The drive to Vang Vieng took six hours, including a couple of stops for food and bathroom stops. Most of the trip was along winding mountain roads, and the minibus strained itself to climb the steep hills. Once in a while, we would hear a loud thump from inside the van, and I’d look back expecting to see a piece of its machinery lying on the road. Along the way we listened to the a tape that included techno versions of “Lady in Red” and “Hotel California.” The driver’s companion enthusiastically clapped his hands to the music.

The scenery along the way was breathtaking, as I had come to expect from Laos. We passed many small villages along the way, and as usual, the children stood outside and waved to us. The houses, like the ones we had seen elsewhere in the north, were usually one or two rooms, with walls constructed of woven reeds. Sometimes you could see that a fire was burning inside. Sometimes there was also a satellite dish. The houses were very basic, but from the outside they were neat and tidy. It is this sort of thing, along with the demeanor of the people, that distinguishes Laos from what I saw of Cambodia: Laos is poor, but it doesn't feel desperate.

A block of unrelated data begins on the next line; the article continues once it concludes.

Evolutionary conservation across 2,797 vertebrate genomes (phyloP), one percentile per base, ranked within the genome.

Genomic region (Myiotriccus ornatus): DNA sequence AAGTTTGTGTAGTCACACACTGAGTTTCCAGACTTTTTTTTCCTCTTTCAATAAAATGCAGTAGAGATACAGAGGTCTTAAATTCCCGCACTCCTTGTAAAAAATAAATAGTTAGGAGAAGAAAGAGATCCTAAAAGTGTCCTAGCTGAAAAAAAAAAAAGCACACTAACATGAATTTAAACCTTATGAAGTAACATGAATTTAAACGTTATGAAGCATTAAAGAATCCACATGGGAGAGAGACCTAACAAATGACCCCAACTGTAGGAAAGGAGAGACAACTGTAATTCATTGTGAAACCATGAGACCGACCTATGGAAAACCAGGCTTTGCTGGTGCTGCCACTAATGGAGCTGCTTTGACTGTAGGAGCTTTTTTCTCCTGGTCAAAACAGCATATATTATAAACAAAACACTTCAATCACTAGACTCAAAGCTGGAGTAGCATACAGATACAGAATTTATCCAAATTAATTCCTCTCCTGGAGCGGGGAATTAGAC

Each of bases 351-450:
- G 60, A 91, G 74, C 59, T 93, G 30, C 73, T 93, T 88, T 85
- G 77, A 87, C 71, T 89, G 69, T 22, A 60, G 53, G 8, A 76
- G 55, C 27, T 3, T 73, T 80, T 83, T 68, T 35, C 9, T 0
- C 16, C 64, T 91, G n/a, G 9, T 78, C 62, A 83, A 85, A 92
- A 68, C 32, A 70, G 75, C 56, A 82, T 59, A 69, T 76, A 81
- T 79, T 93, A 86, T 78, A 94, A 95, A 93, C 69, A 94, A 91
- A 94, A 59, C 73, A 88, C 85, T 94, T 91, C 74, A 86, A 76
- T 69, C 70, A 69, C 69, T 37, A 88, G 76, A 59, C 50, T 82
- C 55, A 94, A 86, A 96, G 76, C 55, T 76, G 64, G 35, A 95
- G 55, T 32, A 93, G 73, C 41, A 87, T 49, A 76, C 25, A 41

There's a sidebar in my guidebook titled, "Route 13: Safe or Not?", which talks about the problem of rebel armed gangs traveling on the road between Luang Prabang and Vang Vient. Once in a while these gangs attack buses. We did in fact see several men with large guns along the side of the road. Luckily I didn't read this sidebar until afterwards, so I didn't know I was supposed to be nervous.

We arrived in Vang Vieng around 5 that afternoon. Our driver first took us to a guesthouse a considerable distance from town, where he would probably get a commission. We requested that he take us into town. It was apparent that he had another place in mind, and we only succeeded in getting him to drop us in the center of town by screaming "STOP!" all twelve of us together.